10 Highlights Of Our Trip To Chile

Our trip to Chile was nothing short of AWESOME! The best trip I have had to Chile in a while. We saw a lot of family and friends. Everybody was happy, healthy, and very excited to be together. WE LOVE EACH OTHER, YOU GUYS!

The kids are at the age were they can interact with people without (many) meltdowns or conflicts, so they had a blast! Every morning they would wake up and immediately go out to play. No need for snuggles, which was a little sad for me.

The weather was beautiful. It was summer over there so Christmas day was a 100 degrees – bbq- swimming pool affair. Most of the time we stayed in Santiago, at my mom’s house, but we also traveled north, to my brother’s beach house, for a couple of days.

Here are my 10 favorite highlights of our trip.

1) Reconnect with family and friends

This is an obvious one! Of course it was nice to reconnect! Thanks to SM and Whatsapp, I am well informed about what my family and friends are doing at all times. We have the type of chats that get hundreds of messages a day with every detail of our lives, but is not the same as living together. The good news is that I am all caught up with news and gossip by the time I get to Chile, so I can dive into the daily subjects with no formal introductions.

My close family and friends are pretty amazing. All of them strong, smart, and funny people doing a lot of cool stuff. Each one of them is such a force. The two weeks in Chile were filled with conversations, laughter, and lots of love.

My younger brother (quite the hunk, ah?) with his daughter.
My mom, my nephew, and my niece.All the younger cousins. Look at how happy they are.

2) My dad’s burial

It was hard to say goodbye to my dad again, but it was also beautiful. You see, not everything about death is ugly and sad. There is something magical about the community that grows around you when loss happens. My siblings and I have never been closer.

We buried my dad next to his parents and sister. They all died many, many years ago. I didn’t meet any of them. The ceremony was short. Some of my siblings gave speeches, somebody played the guitar, it was a nice morning.

George with my older sister, Luchi.

My Irish twin, CocoThis guy not being able to act with the solemnity required by the event.

After the burial, we went for lunch to a nice restaurant. Many people joined us: aunts, uncles, cousins, nieces, nephews, etc… it was a nice afternoon that ended with a cable car trip to the top of the hill. The kids loved riding the cars and the view was gorgeous. Although, waiting 20 minutes in a long line under the sun to go into a cable car wasn’t great, it was definitely worth it.

Me and my sisters. Yes, I am two feet taller than all of them and no, I am not adopted.Look at that cutie.Real paletasCable car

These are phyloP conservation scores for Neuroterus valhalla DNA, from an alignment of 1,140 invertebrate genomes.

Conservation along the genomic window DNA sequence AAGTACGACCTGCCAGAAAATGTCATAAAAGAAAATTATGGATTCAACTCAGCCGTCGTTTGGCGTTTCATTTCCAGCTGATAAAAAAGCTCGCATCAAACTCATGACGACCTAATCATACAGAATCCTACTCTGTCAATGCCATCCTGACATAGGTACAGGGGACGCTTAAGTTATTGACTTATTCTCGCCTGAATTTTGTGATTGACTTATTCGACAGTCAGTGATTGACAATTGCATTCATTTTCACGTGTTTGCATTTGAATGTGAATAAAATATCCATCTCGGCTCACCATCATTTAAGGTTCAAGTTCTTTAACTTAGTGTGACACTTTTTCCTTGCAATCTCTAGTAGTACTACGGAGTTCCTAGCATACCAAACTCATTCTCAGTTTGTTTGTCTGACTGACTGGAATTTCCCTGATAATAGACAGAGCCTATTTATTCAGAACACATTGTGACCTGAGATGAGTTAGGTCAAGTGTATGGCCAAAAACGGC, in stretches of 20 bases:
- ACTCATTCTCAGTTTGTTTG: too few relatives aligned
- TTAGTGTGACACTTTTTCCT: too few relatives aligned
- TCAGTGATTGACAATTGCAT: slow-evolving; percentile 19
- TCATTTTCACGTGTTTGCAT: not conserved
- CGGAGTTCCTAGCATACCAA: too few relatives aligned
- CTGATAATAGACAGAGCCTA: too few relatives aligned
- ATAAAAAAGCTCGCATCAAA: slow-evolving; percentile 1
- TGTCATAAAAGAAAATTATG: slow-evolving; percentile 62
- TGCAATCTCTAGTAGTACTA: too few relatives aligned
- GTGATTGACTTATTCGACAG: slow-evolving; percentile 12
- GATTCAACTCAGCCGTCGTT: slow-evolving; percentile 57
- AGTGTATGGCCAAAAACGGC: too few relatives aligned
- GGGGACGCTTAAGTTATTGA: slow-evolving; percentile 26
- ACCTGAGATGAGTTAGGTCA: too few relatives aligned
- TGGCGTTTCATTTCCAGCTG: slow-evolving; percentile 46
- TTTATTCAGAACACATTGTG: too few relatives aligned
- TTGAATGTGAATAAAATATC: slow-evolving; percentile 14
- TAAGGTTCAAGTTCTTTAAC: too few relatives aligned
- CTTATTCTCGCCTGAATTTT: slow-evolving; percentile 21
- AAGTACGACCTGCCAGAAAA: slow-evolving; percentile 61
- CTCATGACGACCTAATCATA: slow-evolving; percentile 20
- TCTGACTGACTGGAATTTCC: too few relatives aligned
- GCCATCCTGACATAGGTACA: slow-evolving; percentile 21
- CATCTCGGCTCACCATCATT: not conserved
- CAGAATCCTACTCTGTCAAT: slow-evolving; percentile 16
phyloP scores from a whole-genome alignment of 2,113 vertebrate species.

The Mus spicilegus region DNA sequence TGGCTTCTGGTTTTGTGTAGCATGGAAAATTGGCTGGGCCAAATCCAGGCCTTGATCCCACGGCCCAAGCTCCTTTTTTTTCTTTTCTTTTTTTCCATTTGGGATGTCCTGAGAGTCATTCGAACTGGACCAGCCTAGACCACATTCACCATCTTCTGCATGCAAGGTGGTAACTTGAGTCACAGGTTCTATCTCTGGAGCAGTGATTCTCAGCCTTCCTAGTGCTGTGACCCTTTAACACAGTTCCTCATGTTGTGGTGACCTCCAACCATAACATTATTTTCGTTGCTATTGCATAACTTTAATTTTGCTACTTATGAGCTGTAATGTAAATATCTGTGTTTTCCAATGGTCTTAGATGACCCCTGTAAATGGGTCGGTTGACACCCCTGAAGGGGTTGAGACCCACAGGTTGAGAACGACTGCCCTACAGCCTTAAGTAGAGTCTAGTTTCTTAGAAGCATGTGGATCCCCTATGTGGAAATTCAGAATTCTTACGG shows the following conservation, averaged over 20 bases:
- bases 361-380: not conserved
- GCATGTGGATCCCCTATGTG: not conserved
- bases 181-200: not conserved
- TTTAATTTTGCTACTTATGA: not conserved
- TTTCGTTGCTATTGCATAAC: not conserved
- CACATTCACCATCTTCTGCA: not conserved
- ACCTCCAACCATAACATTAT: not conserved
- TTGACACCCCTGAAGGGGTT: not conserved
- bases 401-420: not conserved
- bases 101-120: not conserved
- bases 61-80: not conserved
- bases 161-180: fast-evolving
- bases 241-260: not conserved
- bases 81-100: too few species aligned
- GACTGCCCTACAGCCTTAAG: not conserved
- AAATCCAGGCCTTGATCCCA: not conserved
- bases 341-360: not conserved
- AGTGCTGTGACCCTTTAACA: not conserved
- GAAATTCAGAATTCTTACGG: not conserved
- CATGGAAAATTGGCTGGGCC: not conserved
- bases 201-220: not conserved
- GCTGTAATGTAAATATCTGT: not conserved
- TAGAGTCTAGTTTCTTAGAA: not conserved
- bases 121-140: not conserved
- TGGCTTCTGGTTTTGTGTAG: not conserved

3) My older brother got married

The wedding was a private and small affair. My brother and his wife told us about their marriage two weeks before our trip to Chile. They rented the second floor of a restaurant, gathered their closest family members and got hitched. No band, no fancy dress , no months of preparation, just an intimate and stress-free event for everybody involved. I liked the concept. As I mentioned in this post, my chilean family is all about frugality right now, which makes me proud.

This wedding was a perfect way of ending 2016. Now we can’t say that this year was all that bad, can we?

4) Exposing my kids to a different culture

I live in LA so my kids are constantly witnessing different cultures, but going to Chile is different. Over there they actually live it.

In LA, my kids don’t get socially challenged that much because their surroundings are pretty controlled – school, small family with only two kids, adult supervised activities, etc. In Chile, things are not so structured. People are on your face constantly and you better get used to it or you won’t be having any fun. Activities are disorganized and involve a lot of yelling and craziness. I like my kids to be out of their comfort zone and fend for themselves.  It makes them savvy at dealing with frustration!

Fray Jorge National Park

5) Heated debates

My family likes long and heated discussions about what we “think” are important topics. In these discussions, it is hard to listen to each other, much less reason any logical outcome. We fight and we make up. We treat each other harshly but don’t take it personally. We say what we think. Our opinions about the other don’t stay silent, and if we are mad we talk about it pretty openly. I like that dynamic, but it is not easy to swallow for newcomers. We scream a lot.

Here is a funny example: one day I was sent out to buy fish. I went to the grocery store and bought the fish. 3 hours later one of my sisters gave me grief about the quantity and amount of money I had spent on that fish. Then my brothers jumped in and gave me more grief because they didn’t know how to cook the fish (how am I guilty of that?). I defended myself and yelled back. I didn’t make the decision about how much fish to buy, that was my sister Maureen’s decision, but she was having a nap so nobody could give her s**t. The topic of the fish went on for 2 hours until Maureen woke up from her nap and came into the kitchen, at which point we all yelled at her for being responsible for this big quantity of fish that cost so much money. She looked at us and gave us the middle finger. Conversation over. And this is how debates go in my family. Conflict / Conflict resolves / Conflict / Conflict resolves… over and over again.